More than 6 million deaths a year are believed to be linked with air pollution
92% of the world's population live in areas where air quality levels exceed World Health Organisation (WHO) limits, a new model has shown.
The model devised by the organisation highlights "air pollution danger spots" around the world.
An interactive map shows particularly high levels of air pollution in areas such as Saudi Arabia, China, India, Bangladesh and north Africa.
According to WHO, human influences such as industry, inefficient modes of transport transport, household fuel and coal-fired power plants are among the sources of air pollution - alongside environmental factors such as dust storms.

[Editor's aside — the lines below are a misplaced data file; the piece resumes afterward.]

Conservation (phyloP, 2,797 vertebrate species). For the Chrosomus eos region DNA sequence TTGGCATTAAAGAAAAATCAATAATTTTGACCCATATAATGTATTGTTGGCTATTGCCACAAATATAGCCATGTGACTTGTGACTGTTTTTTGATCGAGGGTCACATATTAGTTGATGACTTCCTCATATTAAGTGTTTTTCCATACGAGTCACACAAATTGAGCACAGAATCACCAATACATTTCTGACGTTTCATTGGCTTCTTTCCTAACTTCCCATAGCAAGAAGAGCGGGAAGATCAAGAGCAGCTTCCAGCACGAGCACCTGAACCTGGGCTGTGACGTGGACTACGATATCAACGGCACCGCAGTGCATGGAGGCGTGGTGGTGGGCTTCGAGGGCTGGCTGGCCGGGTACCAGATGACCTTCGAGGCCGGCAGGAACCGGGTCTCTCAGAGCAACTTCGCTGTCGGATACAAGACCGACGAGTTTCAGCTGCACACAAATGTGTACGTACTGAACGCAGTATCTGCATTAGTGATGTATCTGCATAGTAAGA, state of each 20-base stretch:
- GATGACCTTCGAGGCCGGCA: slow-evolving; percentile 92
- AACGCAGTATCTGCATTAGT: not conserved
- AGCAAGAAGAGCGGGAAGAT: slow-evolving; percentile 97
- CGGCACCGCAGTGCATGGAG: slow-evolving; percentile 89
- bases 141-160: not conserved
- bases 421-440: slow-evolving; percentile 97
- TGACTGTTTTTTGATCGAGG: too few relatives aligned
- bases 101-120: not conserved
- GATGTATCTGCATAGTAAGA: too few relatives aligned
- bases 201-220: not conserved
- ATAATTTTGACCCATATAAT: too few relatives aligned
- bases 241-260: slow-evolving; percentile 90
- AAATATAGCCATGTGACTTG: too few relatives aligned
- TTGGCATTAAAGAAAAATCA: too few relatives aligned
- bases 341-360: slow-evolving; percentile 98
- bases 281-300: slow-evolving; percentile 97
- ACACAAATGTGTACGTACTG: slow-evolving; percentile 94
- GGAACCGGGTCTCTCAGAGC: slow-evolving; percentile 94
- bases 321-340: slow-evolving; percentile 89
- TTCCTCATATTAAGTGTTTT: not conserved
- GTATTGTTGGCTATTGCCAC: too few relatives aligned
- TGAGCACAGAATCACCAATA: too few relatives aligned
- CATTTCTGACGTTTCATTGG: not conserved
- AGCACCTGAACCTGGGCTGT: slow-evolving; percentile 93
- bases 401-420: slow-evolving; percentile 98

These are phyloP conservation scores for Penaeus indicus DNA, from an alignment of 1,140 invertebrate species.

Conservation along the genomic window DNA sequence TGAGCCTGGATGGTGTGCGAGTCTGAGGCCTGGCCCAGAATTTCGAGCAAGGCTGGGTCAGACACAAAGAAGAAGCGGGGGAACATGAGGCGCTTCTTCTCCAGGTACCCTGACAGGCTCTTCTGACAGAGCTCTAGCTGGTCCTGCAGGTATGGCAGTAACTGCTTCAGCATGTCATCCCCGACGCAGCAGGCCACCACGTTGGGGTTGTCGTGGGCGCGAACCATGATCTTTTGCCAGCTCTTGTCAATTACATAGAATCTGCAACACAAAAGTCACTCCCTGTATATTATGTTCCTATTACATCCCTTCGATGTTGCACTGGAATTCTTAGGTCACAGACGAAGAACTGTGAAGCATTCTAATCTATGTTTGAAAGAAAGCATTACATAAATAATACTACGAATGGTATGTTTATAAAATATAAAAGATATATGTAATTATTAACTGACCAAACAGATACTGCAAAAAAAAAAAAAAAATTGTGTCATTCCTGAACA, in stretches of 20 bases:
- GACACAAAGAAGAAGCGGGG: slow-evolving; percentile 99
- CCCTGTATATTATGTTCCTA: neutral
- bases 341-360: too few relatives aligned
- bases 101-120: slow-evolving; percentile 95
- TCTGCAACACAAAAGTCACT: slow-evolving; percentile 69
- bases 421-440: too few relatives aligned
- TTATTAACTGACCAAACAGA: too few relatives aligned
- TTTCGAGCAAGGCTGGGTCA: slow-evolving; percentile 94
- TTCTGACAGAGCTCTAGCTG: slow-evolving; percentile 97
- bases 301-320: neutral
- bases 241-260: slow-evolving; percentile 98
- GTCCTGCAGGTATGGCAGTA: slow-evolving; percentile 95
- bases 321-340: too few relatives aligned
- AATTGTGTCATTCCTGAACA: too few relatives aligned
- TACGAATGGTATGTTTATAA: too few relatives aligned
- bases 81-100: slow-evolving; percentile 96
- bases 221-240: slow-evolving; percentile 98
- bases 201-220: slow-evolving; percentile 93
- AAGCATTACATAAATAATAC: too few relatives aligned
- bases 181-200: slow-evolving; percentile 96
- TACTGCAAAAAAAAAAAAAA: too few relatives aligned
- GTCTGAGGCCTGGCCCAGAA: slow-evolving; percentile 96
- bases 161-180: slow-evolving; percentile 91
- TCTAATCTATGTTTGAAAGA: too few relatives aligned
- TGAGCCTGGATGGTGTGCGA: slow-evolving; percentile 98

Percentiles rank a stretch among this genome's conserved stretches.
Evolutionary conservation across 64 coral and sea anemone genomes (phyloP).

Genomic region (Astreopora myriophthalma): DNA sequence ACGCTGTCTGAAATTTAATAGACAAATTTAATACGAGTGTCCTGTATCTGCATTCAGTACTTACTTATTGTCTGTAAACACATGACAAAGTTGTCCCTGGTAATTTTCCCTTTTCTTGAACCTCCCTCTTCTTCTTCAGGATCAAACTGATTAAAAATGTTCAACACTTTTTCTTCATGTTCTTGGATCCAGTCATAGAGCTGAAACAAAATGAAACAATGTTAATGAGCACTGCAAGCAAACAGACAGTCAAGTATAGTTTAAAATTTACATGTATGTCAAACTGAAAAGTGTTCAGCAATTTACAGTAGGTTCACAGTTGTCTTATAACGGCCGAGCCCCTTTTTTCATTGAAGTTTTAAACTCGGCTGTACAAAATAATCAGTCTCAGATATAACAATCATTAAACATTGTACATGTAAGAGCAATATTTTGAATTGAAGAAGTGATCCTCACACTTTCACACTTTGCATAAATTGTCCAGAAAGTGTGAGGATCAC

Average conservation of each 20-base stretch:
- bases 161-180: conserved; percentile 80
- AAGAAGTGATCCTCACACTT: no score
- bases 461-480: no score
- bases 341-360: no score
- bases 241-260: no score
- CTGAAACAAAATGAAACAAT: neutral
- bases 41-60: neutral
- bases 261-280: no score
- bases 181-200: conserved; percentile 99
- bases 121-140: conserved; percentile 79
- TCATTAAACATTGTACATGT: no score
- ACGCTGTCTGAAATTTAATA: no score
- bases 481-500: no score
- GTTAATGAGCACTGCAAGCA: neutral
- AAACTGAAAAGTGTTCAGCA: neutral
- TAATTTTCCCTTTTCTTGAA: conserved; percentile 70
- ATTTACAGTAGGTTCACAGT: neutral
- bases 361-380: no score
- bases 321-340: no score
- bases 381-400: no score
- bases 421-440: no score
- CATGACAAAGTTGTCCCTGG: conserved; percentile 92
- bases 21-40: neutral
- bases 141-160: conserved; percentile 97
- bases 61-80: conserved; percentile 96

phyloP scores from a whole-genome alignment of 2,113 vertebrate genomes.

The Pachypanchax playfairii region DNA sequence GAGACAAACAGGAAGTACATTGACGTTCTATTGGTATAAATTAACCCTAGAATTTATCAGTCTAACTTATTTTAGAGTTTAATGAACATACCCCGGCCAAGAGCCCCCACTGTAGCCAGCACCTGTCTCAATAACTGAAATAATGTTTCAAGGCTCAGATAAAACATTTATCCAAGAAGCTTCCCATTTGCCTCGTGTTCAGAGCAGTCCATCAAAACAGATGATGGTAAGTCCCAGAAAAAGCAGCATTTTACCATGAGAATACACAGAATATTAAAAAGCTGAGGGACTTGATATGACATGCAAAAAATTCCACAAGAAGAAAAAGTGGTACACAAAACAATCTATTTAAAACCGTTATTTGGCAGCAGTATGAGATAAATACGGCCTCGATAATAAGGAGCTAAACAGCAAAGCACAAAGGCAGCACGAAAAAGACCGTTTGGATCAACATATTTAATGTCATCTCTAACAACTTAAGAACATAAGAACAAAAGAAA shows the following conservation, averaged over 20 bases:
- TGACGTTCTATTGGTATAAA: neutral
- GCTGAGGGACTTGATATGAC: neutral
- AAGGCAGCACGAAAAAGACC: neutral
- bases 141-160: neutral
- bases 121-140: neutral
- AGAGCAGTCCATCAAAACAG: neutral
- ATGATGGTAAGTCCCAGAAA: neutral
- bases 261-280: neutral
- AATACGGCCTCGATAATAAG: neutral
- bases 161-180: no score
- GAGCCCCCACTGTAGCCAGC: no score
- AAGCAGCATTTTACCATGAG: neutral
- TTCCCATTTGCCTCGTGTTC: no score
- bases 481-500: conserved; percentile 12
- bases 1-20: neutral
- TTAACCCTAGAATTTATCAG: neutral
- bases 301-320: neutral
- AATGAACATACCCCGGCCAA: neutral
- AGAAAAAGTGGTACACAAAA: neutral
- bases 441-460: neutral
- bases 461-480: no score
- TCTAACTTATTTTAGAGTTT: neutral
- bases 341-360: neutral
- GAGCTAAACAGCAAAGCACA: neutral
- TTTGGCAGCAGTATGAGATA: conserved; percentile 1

Figures show that around 6.5 million deaths - or 11.6% of all global deaths - in 2012 were associated with either indoor or outdoor air pollution. That includes around 3 million deaths linked with ambient (or outdoor) air pollution.
Around nine out of ten air-pollution-related deaths occur in low- and middle-income countries.
Dr Flavia Bustreo, Assistant Director General at WHO, said: "Air pollution continues take a toll on the health of the most vulnerable populations – women, children and the older adults. For people to be healthy, they must breathe clean air from their first breath to their last."
Dr Maria Neira of WHO's Department of Public Health, Environmental and Social Determinants of Health added: "This new model is a big step forward towards even more confident estimates of the huge global burden of more than 6 million deaths – 1 in 9 of total global deaths – from exposure to indoor and outdoor air pollution."